UNITED STATES DISTRICT COURT EASTERN DISTRICT OF MICHIGAN SOUTHERN DIVISION ARNETTE RODGERS, Case No. 17-11959 Plaintiff, Paul D. Borman United States District Judge v. MARYLIN ATKINS, R. Steven Whalen United States Magistrate Judge Defendant. ______________________________/ OPINION AND ORDER: (1) GRANTING PLAINTIFF’S APPLICATION TO PROCEED IN DISTRICT COURT WITHOUT PREPAYMENT OF FEES OR COSTS (ECF NO. 2); AND (2) SUMMARILY DISMISSING THE COMPLAINT PURSUANT TO 28 U.S.C. § 1915(e)(2) (ECF NO. 1) Now before the Court is Plaintiff Arnette Rodgers’s Application to Proceed in District Court without Prepaying Fees or Costs. (ECF No. 2.) For the reasons below, the Court will grant Plaintiff’s Application to Proceed without Prepaying Fees or Costs, but will dismiss the Complaint pursuant to 28 U.S.C. § 1915(e)(2) because it fails to state a claim upon which relief can be granted. Under 28 U.S.C. § 1915(a)(1), a court may allow commencement of a civil action without the prepayment of fees or costs if the applicant submits an affidavit demonstrating that he or she is “unable to pay such fees or give security therefor.” In the instant action, Plaintiff has supplied an affidavit regarding her financial obligations and income. (ECF No. 2.) Based on this information, the Court will grant Plaintiff’s Application to Proceed without Prepayment of Fees or Costs. At the same time, the Court is required to dismiss a complaint filed without prepayment of fees when it “fails to state a claim on which relief may be granted.” 28 U.S.C. § 1915(e)(2)(B)(ii). To avoid dismissal for this reason, the complaint must “contain sufficient factual matter, accepted as true, to state a claim to relief that is plausible on its face. A claim has facial plausibility when the plaintiff pleads factual content that allows the court to draw the reasonable inference that the defendant is liable for the misconduct alleged.” Iqbal, 556 U.S. at 678 (internal citations and quotation marks omitted). “[A] plaintiff’s obligation to provide the ‘grounds’ of his ‘entitle[ment] to relief’ requires more than labels and conclusions . . . . Factual allegations must be enough to raise a right to relief above the speculative level . . . .” Twombly, 550 U.S. at 555 (internal citations omitted). The Court is aware that a pro se litigant’s complaint must be liberally construed and held to “less stringent standards than formal pleadings drafted by lawyers.” Haines v. Kerner, 404 U.S. 519, 520 (1972); Erickson v. Pardus, 551 U.S. 89, 94 (2007) (per curiam). Still, the plaintiff must provide more than just “bare assertions of legal conclusions.” Grinter v. Knight, 532 F.3d 567, 577 (6th Cir. 2008) (quoting Scheid v. Fanny Farmer Candy Shops, Inc., 859 F.2d 434, 436 (6th Cir. 1988)). 2 In this action, Plaintiff seeks a $5,000,000 judgment against Defendant Marylin Atkins on the grounds that “Defendant acted in ‘Reckless Disregard’ to Plaintiff’s due process rights, thereby entitling Plaintiff to Punitive Damages” pursuant to 42 U.S.C. § 1983. (ECF No. 1, Compl. at 3.) Plaintiff states by way of factual background that “[t]he district court decided on July 17, 2015 that defendant violated Plaintiff’s right to due process.” (Id.) What Plaintiff refers to is an action that was litigated before another court in this District between 2010 and 2016. See Rodgers, et al. v. Atkins, et al., E.D. Mich. Case. No. 10-cv-11799 (“Rodgers I”). Rodgers I was a lawsuit filed by a group of former employees of Michigan’s 36th Judicial District Court (including Plaintiff), who alleged that the 36th Judicial District Court and its Chief Judge Marylin E. Atkins terminated their employment without due process in violation of the Fourteenth Amendment. By 2015, the parties in Rodgers I had been winnowed down to four plaintiffs and one defendant—including the Plaintiff and Defendant in this action. Rodgers I came to an end at the district court level in July 2015 when the court denied the defendant’s motion for summary judgment, holding that the plaintiffs’ “procedural due process rights were violated by virtue of the unreasonable delay in their receipt of a constitutionally-sufficient post-termination hearing.” Rodgers v. Atkins, No. 3 10-CV-11799, 2015 WL 4425899, at *17 (E.D. Mich. July 17, 2015). At the same time, the court held that the plaintiffs were entitled to nominal damages only, see id. at *14-16, and therefore awarded $100 in damages to each of the remaining four plaintiffs. See id. at *17. Two months and one day later, on September 18, 2015, Plaintiff filed a motion for reconsideration, requesting that the court revisit its decision on three substantive grounds. (Rodgers I, ECF No. 93.) The court determined that the motion was untimely, as the local rules require such motions to be filed “within 14 days after entry of the judgment or order.” (Rodgers I, ECF No. 94 at 2 (citing E.D. Mich. L.R. 7(h)(1).) In view of Plaintiff’s pro se status, the court considered whether it could evaluate the motion under Federal Rule of Civil Procedure 59(e), which provides for motions to alter or amend judgments, or alternatively under Federal Rule of Civil Procedure 60(b), which requires a court to relieve a party from judgment in certain enumerated circumstances. Even so, the court concluded that Plaintiff’s motion for reconsideration was still untimely if construed as a Rule 59(e) motion, and that it did not implicate any of the circumstances specified in Rule 60(b). The court therefore denied the motion.1 (See id. at 2-4.) Plaintiff filed a notice of appeal on October 13, 2015. (ECF No. 95.) The 1 Besides the brief allegations quoted above, the Complaint in this action is comprised of excerpts from the Rodgers I court’s summary judgment opinion, accompanying judgment, and denial of Plaintiff’s motion for reconsideration. (Compl. at 4-18 (excerpting Rodgers I, ECF Nos. 91, 92, and 94).) 4 United States Court of Appeals for the Sixth Circuit ordered Plaintiff to show cause why her appeal should not be dismissed on the basis of a late notice of appeal regarding the district court’s judgment.2 (Rodgers v. Atkins, 6th Cir. Case No. 15-2243, ECF No. 3.) Plaintiff responded to that order. (Rodgers v. Atkins, 6th Cir. Case No. 15-2243, ECF No. 10.) Then, on February 3, 2016, the Sixth Circuit ruled that Plaintiff’s motion for reconsideration did not toll the appeal period for the district court’s judgment, and therefore held that the notice of appeal was late as to that judgment. And because the case did not merit tolling of the appeal period under one of the enumerated exceptions in Fed. R. App. P. 4, the Sixth Circuit concluded that Plaintiff’s appeal was limited to issues related to the district court’s denial of Plaintiff’s motion for reconsideration, and not the judgment itself. (Rodgers I, ECF No. 100.) With the scope of her appeal limited in this way, Plaintiff filed her appellate brief on March 10, 2016, and Defendant filed hers on April 25. (Rodgers v. Atkins, 6th Cir. Case No. 15-2243, ECF Nos. 14, 19.) On September 7, 2016, the Sixth Circuit entered an order affirming the district court’s denial of Plaintiff’s motion 2 Under Federal Rule of Appellate Procedure 4(a), Plaintiff had 30 days from the entry of an order or judgment to appeal that particular determination. The judgment was entered on July 17, 2015; Plaintiff’s motion for reconsideration was denied on September 21, 2015; and Plaintiff’s notice of appeal was filed on October 13, 2015. (Rodgers I, ECF Nos. 92, 94, 95.) So while the notice of appeal was not untimely as to the district court’s denial of her motion for reconsideration, it was untimely as to the judgment. 5 for reconsideration. (Rodgers I, ECF No. 101) In that order, the Sixth Circuit held that the only one of Plaintiff’s arguments on appeal that did not allege errors in the district court’s judgment itself—which, the Sixth Circuit had already established, it lacked jurisdiction to review—was that the district court should have granted Plaintiff relief under Rule 60(b). The appellate court rejected this argument, however, after finding that the district court did not abuse its discretion in denying Plaintiff relief under Rule 60(b) for the reasons that the district court stated in its order denying the motion for reconsideration, and that the other factual bases for Rule 60(b) relief that Plaintiff presented were waived because they had not been presented to the district court. (See id. at 2-3.) All of the foregoing establishes two things: (1) the district court’s determination of Plaintiff’s damages became final when the summary judgment opinion and accompanying judgment were entered on July 17, 2015; and (2) the district court’s denial of Plaintiff’s motion for reconsideration of those damages became final when the Sixth Circuit affirmed it on September 7, 2016. Accordingly, the doctrine of res judicata precludes this Court from adjudicating the claim that Plaintiff asserts in this action, which really amounts to a request that the Court set aside the prior determinations of the district court in Rodgers I. That doctrine, which is also referred to as “claim preclusion,” provides that a final judgment on the merits of an action “precludes the parties or their 6 privies from relitigating issues that were or could have been raised” in the prior action when four elements are present: (1) a final decision on the merits by a court of competent jurisdiction; (2) a subsequent action between the same parties or their privies; (3) an issue in the subsequent action which was litigated or which should have been litigated in the prior action; and (4) an identity of the causes of action. Kane v. Magna Mixer Co., 71 F.3d 555, 560 (6th Cir. 1995) (internal quotation marks omitted) (citing Sanders Confectionery Prods., Inc. v. Heller Fin., Inc., 973 F.2d 474, 480 (6th Cir. 1992), cert. denied, 506 U.S. 1079 (1993)). There is no question that the first two elements are present in the instant case: there was a final judgment in Rodgers I, and this is a subsequent action between the same parties. That the causes of action are identical is apparent from the fact that besides the conclusory statements to the effect that Defendant acted in “Reckless Disregard” to violate Plaintiff’s due process rights (Compl. at 3), the Complaint is made up only of excerpts from the district court’s determinations in Rodgers I. Finally, the issue of damages was litigated (and decided) in the summary judgment briefing in Rodgers I, and even if the Court were to regard the availability of punitive damages as a wholly separate issue from the question of damages generally, there is no indication that that issue could or should not have been litigated in the earlier proceeding. Res judicata “precludes litigation of claims 7 that ‘were previously available to the parties, regardless of whether they were asserted or determined in the first proceeding.’” E.E.O.C. v. Frank's Nursery & Crafts, Inc., 177 F.3d 448, 462–63 (6th Cir. 1999) (quoting Brown v. Felsen, 442 U.S. 127, 131 (1979)). The summary judgment motion that the Rodgers I court adjudicated on July 17, 2015 sought summary judgment for the defendant on all claims, but also requested, in the alternative, summary judgment limiting the plaintiffs to nominal damages. (Rodgers I, ECF No. 73.) (The district court, of course, ultimately granted the latter but not the former request.) The issue of punitive damages was certainly available to Plaintiff then; in fact, she raised it, albeit briefly, in her brief in opposition to the summary judgment motion: The defendant's conduct, which was clearly based upon unlawful factors, and their persistent failure to remedy the situation, is extremely offensive and demonstrates complete indifference to my constitutional right to due process. In the Pucci case, the jury awarded plaintiff compensatory damages, economic loss, and noneconomic loss; the jury also assessed punitive damages for the violation of plaintiff’s right to due process of law (See Pucci v Nineteenth District Court, 628 F.3d 752, 765 (6th Cir.2010)). (Rodgers I, ECF No. 73 at 9.) For the reasons articulated above, all of the res judicata elements are present in this case, and this Court is precluded from litigating the Rodgers I court’s determination of damages. 8 Accordingly, the Court GRANTS Plaintiff Arnette Rodgers’s Application to Proceed without Prepayment of Fees or Costs (ECF No. 2) but DISMISSES Plaintiff’s Complaint pursuant to 28 U.S.C. § 1915(e)(2) for failure to state a claim on which relief may be granted (ECF No. 1). IT IS SO ORDERED. s/Paul D. Borman Paul D. Borman United States District Judge Dated: July 21, 2017 CERTIFICATE OF SERVICE The undersigned certifies that a copy of the foregoing order was served upon each attorney or party of record herein by electronic means or first class U.S. mail on July 21, 2017. s/D. Tofil Deborah Tofil, Case Manager 9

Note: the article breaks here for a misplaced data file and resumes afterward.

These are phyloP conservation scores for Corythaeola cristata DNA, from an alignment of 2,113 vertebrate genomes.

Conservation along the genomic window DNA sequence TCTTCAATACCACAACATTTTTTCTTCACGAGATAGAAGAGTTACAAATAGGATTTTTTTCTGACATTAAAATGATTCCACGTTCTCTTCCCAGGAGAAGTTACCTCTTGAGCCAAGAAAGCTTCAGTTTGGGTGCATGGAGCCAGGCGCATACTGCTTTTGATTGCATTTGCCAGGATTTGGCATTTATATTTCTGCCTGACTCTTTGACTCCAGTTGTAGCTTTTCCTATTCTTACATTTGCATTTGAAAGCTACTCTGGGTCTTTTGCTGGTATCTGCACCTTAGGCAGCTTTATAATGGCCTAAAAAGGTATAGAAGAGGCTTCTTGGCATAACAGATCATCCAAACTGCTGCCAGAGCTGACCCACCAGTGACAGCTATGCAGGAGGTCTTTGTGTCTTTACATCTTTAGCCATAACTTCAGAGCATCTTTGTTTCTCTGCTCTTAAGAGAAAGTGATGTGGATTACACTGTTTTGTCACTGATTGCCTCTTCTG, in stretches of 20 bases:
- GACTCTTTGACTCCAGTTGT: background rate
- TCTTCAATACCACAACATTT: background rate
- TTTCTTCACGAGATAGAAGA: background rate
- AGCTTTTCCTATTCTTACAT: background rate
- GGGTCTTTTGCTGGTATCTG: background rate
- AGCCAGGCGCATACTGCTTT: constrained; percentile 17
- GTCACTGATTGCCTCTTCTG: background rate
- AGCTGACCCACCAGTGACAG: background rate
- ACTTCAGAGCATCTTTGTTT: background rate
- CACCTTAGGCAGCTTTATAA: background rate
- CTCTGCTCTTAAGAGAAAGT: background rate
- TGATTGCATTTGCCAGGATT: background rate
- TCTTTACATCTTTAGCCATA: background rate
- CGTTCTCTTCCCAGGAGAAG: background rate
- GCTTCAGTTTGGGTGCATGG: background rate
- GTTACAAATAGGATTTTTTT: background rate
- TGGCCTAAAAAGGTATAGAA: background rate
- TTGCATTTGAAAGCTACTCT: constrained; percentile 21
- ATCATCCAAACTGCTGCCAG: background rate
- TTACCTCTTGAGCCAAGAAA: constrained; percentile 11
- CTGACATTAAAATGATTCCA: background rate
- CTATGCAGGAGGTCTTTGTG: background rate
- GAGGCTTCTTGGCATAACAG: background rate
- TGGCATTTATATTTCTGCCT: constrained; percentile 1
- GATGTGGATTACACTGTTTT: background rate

Disclaimer: Justia Dockets & Filings provides public litigation records from the federal appellate and district courts. These filings and docket sheets should not be considered findings of fact or liability, nor do they necessarily reflect the view of Justia.

Why Is My Information Online?